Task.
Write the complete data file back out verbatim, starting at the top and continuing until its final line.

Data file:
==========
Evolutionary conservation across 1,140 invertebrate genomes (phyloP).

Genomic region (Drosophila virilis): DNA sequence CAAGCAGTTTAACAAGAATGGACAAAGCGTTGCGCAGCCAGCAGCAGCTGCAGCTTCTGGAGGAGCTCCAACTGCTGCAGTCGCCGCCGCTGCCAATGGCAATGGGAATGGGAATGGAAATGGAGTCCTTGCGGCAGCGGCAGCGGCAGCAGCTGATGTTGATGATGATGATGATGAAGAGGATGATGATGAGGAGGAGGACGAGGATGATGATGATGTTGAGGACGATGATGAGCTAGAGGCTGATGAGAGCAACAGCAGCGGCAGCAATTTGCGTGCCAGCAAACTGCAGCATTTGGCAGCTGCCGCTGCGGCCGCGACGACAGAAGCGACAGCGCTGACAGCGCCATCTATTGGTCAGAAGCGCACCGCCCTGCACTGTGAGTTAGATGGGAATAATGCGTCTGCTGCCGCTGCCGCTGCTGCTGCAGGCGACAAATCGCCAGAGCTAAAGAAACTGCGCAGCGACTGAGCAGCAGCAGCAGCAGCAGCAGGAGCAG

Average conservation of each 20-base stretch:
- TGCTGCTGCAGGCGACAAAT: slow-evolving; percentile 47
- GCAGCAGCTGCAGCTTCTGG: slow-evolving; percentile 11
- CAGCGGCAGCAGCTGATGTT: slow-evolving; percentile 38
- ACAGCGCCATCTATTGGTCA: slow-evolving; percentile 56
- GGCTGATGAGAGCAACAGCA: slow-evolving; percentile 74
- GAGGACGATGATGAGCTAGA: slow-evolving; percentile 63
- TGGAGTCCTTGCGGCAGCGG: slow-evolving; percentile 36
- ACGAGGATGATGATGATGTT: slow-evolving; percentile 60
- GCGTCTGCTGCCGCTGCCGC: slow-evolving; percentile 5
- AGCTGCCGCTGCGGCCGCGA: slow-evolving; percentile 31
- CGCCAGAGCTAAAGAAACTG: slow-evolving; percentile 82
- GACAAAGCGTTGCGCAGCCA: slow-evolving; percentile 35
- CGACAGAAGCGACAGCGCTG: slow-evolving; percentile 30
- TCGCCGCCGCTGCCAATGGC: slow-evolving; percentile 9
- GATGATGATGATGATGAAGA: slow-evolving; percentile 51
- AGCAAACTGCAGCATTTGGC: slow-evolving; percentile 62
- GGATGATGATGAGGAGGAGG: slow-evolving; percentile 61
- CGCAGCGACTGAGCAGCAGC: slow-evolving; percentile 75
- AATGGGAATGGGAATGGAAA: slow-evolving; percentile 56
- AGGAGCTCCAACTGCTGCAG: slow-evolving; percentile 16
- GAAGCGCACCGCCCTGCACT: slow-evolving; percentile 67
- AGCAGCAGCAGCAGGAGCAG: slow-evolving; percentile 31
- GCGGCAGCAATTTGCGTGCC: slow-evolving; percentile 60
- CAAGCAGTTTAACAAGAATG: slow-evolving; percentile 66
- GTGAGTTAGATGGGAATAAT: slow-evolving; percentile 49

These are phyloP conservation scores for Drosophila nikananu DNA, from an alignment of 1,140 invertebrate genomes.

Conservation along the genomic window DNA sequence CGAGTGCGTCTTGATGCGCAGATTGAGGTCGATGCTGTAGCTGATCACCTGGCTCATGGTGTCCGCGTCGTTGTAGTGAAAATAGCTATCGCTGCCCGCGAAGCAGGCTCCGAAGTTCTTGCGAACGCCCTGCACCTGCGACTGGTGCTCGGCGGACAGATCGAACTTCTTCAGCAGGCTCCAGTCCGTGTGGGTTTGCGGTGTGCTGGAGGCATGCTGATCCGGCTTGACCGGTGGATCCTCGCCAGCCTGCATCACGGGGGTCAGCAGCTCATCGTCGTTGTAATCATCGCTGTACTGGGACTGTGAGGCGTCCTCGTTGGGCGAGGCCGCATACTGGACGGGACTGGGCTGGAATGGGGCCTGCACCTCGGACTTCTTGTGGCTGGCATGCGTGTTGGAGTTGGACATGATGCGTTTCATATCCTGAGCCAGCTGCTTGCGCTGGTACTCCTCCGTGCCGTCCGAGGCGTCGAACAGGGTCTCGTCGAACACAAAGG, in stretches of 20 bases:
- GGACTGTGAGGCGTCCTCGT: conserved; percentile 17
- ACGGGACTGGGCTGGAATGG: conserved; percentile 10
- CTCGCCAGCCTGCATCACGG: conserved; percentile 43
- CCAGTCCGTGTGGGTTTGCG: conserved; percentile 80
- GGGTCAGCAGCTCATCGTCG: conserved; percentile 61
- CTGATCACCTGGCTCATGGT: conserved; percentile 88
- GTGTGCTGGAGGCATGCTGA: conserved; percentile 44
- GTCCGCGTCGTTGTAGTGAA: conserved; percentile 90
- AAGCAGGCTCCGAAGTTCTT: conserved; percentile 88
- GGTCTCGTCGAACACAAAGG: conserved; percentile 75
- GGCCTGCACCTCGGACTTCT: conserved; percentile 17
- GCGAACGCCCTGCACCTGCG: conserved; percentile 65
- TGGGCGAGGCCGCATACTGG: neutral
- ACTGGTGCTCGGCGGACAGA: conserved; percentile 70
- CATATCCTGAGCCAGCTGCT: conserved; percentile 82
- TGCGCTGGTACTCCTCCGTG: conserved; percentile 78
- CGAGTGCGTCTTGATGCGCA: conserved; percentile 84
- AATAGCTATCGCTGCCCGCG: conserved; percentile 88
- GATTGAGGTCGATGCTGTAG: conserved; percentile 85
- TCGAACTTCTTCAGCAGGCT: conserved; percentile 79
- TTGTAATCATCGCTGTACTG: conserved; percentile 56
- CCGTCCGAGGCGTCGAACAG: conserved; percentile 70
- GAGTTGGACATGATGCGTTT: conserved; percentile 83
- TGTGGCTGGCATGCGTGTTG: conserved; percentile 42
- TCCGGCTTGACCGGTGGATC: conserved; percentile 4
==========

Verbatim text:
Evolutionary conservation across 1,140 invertebrate genomes (phyloP).

Genomic region (Drosophila virilis): DNA sequence CAAGCAGTTTAACAAGAATGGACAAAGCGTTGCGCAGCCAGCAGCAGCTGCAGCTTCTGGAGGAGCTCCAACTGCTGCAGTCGCCGCCGCTGCCAATGGCAATGGGAATGGGAATGGAAATGGAGTCCTTGCGGCAGCGGCAGCGGCAGCAGCTGATGTTGATGATGATGATGATGAAGAGGATGATGATGAGGAGGAGGACGAGGATGATGATGATGTTGAGGACGATGATGAGCTAGAGGCTGATGAGAGCAACAGCAGCGGCAGCAATTTGCGTGCCAGCAAACTGCAGCATTTGGCAGCTGCCGCTGCGGCCGCGACGACAGAAGCGACAGCGCTGACAGCGCCATCTATTGGTCAGAAGCGCACCGCCCTGCACTGTGAGTTAGATGGGAATAATGCGTCTGCTGCCGCTGCCGCTGCTGCTGCAGGCGACAAATCGCCAGAGCTAAAGAAACTGCGCAGCGACTGAGCAGCAGCAGCAGCAGCAGCAGGAGCAG

Average conservation of each 20-base stretch:
- TGCTGCTGCAGGCGACAAAT: slow-evolving; percentile 47
- GCAGCAGCTGCAGCTTCTGG: slow-evolving; percentile 11
- CAGCGGCAGCAGCTGATGTT: slow-evolving; percentile 38
- ACAGCGCCATCTATTGGTCA: slow-evolving; percentile 56
- GGCTGATGAGAGCAACAGCA: slow-evolving; percentile 74
- GAGGACGATGATGAGCTAGA: slow-evolving; percentile 63
- TGGAGTCCTTGCGGCAGCGG: slow-evolving; percentile 36
- ACGAGGATGATGATGATGTT: slow-evolving; percentile 60
- GCGTCTGCTGCCGCTGCCGC: slow-evolving; percentile 5
- AGCTGCCGCTGCGGCCGCGA: slow-evolving; percentile 31
- CGCCAGAGCTAAAGAAACTG: slow-evolving; percentile 82
- GACAAAGCGTTGCGCAGCCA: slow-evolving; percentile 35
- CGACAGAAGCGACAGCGCTG: slow-evolving; percentile 30
- TCGCCGCCGCTGCCAATGGC: slow-evolving; percentile 9
- GATGATGATGATGATGAAGA: slow-evolving; percentile 51
- AGCAAACTGCAGCATTTGGC: slow-evolving; percentile 62
- GGATGATGATGAGGAGGAGG: slow-evolving; percentile 61
- CGCAGCGACTGAGCAGCAGC: slow-evolving; percentile 75
- AATGGGAATGGGAATGGAAA: slow-evolving; percentile 56
- AGGAGCTCCAACTGCTGCAG: slow-evolving; percentile 16
- GAAGCGCACCGCCCTGCACT: slow-evolving; percentile 67
- AGCAGCAGCAGCAGGAGCAG: slow-evolving; percentile 31
- GCGGCAGCAATTTGCGTGCC: slow-evolving; percentile 60
- CAAGCAGTTTAACAAGAATG: slow-evolving; percentile 66
- GTGAGTTAGATGGGAATAAT: slow-evolving; percentile 49

These are phyloP conservation scores for Drosophila nikananu DNA, from an alignment of 1,140 invertebrate genomes.

Conservation along the genomic window DNA sequence CGAGTGCGTCTTGATGCGCAGATTGAGGTCGATGCTGTAGCTGATCACCTGGCTCATGGTGTCCGCGTCGTTGTAGTGAAAATAGCTATCGCTGCCCGCGAAGCAGGCTCCGAAGTTCTTGCGAACGCCCTGCACCTGCGACTGGTGCTCGGCGGACAGATCGAACTTCTTCAGCAGGCTCCAGTCCGTGTGGGTTTGCGGTGTGCTGGAGGCATGCTGATCCGGCTTGACCGGTGGATCCTCGCCAGCCTGCATCACGGGGGTCAGCAGCTCATCGTCGTTGTAATCATCGCTGTACTGGGACTGTGAGGCGTCCTCGTTGGGCGAGGCCGCATACTGGACGGGACTGGGCTGGAATGGGGCCTGCACCTCGGACTTCTTGTGGCTGGCATGCGTGTTGGAGTTGGACATGATGCGTTTCATATCCTGAGCCAGCTGCTTGCGCTGGTACTCCTCCGTGCCGTCCGAGGCGTCGAACAGGGTCTCGTCGAACACAAAGG, in stretches of 20 bases:
- GGACTGTGAGGCGTCCTCGT: conserved; percentile 17
- ACGGGACTGGGCTGGAATGG: conserved; percentile 10
- CTCGCCAGCCTGCATCACGG: conserved; percentile 43
- CCAGTCCGTGTGGGTTTGCG: conserved; percentile 80
- GGGTCAGCAGCTCATCGTCG: conserved; percentile 61
- CTGATCACCTGGCTCATGGT: conserved; percentile 88
- GTGTGCTGGAGGCATGCTGA: conserved; percentile 44
- GTCCGCGTCGTTGTAGTGAA: conserved; percentile 90
- AAGCAGGCTCCGAAGTTCTT: conserved; percentile 88
- GGTCTCGTCGAACACAAAGG: conserved; percentile 75
- GGCCTGCACCTCGGACTTCT: conserved; percentile 17
- GCGAACGCCCTGCACCTGCG: conserved; percentile 65
- TGGGCGAGGCCGCATACTGG: neutral
- ACTGGTGCTCGGCGGACAGA: conserved; percentile 70
- CATATCCTGAGCCAGCTGCT: conserved; percentile 82
- TGCGCTGGTACTCCTCCGTG: conserved; percentile 78
- CGAGTGCGTCTTGATGCGCA: conserved; percentile 84
- AATAGCTATCGCTGCCCGCG: conserved; percentile 88
- GATTGAGGTCGATGCTGTAG: conserved; percentile 85
- TCGAACTTCTTCAGCAGGCT: conserved; percentile 79
- TTGTAATCATCGCTGTACTG: conserved; percentile 56
- CCGTCCGAGGCGTCGAACAG: conserved; percentile 70
- GAGTTGGACATGATGCGTTT: conserved; percentile 83
- TGTGGCTGGCATGCGTGTTG: conserved; percentile 42
- TCCGGCTTGACCGGTGGATC: conserved; percentile 4